Ancient History

Untitled Post

Erik Lundgren

Animals Can Talk


A deer had gotten his leg twisted in a barbed wire
and tugged and tugged at it.
A giant white gorilla,
like a snow-covered hill
within the forest’s edge,
talked to the deer.
Stars appeared, and he turned the stars
into flapping snowbirds
that the wind blew away into powder.
The deer blacked out.


Something was talking to him
with three heads. No,
they were raccoons.
“I say, you certainly are a lucky one,”
said one with a twiddle of its whiskers.
“What is his name, I should like to know?”


The shaky wind was getting more howl-y,
floating with snow that could be seen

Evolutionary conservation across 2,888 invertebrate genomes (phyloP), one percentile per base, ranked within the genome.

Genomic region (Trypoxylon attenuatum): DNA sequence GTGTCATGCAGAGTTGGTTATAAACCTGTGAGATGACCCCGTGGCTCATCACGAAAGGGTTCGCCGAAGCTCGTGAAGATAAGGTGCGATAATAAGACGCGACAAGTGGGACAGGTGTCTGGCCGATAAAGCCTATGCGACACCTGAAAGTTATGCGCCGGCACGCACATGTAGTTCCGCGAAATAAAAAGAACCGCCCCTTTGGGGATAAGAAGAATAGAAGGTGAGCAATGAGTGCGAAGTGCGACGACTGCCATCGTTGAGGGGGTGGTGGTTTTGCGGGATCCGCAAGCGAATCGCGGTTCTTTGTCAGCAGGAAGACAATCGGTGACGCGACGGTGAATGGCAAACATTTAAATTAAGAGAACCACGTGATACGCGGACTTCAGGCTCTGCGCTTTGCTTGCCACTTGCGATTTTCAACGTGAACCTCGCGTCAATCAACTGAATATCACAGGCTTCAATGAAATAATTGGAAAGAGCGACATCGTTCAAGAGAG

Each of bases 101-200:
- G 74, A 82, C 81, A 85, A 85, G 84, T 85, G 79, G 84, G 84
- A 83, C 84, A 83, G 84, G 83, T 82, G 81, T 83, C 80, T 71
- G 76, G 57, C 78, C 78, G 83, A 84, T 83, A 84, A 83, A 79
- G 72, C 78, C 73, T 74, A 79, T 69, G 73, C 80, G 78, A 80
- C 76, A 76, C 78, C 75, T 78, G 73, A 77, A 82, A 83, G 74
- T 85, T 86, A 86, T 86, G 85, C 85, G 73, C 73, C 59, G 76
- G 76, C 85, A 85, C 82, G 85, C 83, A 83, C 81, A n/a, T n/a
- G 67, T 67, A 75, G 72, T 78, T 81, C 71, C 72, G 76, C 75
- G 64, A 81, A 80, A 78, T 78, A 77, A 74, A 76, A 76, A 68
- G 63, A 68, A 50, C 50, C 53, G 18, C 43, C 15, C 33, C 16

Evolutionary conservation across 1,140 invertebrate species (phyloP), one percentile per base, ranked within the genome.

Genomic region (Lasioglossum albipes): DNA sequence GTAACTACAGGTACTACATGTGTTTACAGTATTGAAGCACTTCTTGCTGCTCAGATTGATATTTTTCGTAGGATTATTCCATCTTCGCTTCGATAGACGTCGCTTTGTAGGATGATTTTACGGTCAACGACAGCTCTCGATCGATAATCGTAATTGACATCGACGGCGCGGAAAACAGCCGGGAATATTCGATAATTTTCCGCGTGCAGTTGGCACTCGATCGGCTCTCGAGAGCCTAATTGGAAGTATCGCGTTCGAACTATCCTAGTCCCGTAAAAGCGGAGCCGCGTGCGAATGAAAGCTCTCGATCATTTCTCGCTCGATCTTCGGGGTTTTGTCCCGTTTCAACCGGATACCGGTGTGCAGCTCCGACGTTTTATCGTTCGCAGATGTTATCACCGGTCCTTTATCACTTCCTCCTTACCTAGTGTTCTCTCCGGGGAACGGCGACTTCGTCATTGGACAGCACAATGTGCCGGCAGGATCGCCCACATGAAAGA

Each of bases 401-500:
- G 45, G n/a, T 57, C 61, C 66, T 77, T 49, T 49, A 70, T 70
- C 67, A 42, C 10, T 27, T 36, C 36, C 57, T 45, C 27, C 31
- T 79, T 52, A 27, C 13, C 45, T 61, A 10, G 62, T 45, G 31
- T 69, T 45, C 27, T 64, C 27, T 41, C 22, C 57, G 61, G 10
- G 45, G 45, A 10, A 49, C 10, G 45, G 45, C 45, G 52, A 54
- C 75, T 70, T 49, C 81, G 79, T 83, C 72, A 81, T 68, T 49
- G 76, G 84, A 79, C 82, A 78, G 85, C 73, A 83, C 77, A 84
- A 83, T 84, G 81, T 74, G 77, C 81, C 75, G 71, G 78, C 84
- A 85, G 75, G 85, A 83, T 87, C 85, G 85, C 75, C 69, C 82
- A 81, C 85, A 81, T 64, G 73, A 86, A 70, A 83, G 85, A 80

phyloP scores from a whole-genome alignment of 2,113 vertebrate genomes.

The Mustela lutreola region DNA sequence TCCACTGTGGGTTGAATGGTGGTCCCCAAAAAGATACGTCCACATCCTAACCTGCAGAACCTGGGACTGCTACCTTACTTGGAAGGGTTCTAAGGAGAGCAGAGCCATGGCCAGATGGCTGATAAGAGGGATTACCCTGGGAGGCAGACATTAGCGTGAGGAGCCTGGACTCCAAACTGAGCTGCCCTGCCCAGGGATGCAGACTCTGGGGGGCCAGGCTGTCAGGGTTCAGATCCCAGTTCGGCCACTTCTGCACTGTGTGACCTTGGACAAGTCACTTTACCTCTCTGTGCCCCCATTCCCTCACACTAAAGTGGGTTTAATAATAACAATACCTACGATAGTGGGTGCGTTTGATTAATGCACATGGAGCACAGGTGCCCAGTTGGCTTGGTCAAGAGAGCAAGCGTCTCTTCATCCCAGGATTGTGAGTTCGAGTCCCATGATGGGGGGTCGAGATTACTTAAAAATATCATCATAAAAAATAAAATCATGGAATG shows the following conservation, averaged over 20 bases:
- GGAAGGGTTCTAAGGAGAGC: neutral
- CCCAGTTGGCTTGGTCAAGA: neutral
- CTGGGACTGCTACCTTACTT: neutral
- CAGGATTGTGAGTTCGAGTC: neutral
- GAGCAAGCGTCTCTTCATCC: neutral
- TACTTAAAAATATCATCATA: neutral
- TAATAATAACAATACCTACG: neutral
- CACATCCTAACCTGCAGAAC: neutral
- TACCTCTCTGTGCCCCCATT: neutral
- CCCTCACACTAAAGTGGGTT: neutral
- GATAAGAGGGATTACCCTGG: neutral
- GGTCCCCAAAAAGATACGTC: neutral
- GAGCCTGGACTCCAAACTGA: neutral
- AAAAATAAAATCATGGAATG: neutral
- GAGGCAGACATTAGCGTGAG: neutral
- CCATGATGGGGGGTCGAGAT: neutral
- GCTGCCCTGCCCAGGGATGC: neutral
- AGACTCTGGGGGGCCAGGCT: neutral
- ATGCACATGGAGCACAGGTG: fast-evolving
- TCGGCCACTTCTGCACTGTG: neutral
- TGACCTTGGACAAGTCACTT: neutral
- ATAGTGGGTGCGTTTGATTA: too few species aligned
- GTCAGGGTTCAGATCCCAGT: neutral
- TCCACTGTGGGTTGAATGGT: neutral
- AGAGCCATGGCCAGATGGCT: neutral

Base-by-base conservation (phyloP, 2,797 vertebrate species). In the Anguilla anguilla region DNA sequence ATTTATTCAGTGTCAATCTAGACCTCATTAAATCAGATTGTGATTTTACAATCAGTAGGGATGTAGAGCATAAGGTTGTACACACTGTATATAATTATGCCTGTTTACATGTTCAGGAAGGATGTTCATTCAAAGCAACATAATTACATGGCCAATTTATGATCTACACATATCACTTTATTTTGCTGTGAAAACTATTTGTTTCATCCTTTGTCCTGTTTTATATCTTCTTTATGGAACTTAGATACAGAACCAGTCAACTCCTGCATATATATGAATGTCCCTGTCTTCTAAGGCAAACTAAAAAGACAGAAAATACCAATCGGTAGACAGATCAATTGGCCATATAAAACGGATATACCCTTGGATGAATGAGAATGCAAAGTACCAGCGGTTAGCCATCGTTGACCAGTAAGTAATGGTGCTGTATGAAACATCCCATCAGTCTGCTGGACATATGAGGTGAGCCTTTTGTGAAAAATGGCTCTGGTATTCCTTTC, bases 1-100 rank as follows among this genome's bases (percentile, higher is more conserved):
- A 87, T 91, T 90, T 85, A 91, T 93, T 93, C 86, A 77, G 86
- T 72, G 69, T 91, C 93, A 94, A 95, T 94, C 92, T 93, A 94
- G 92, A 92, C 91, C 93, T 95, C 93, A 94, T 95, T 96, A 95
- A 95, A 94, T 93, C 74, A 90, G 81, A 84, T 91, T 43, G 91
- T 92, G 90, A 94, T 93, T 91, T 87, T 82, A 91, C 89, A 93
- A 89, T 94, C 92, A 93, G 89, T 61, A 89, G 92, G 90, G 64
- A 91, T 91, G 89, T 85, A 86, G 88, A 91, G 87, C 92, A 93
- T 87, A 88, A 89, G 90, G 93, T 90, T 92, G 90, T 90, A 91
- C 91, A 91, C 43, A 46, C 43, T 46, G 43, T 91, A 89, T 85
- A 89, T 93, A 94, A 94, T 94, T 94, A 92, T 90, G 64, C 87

against the blacks of the trees.
When the raccoon family moved a rock,
a yellow light shone out of the hole.
“And why should we help you?”


Even though it was a cave,
it was a house.
“Tell him to eat his meat.”
“Deers don’t eat meat, Mamma.”
“Well,” his mother looked
directly at him, “just what does he eat?”

By Laura-Marie

Good at listening to the noise until it makes sense.

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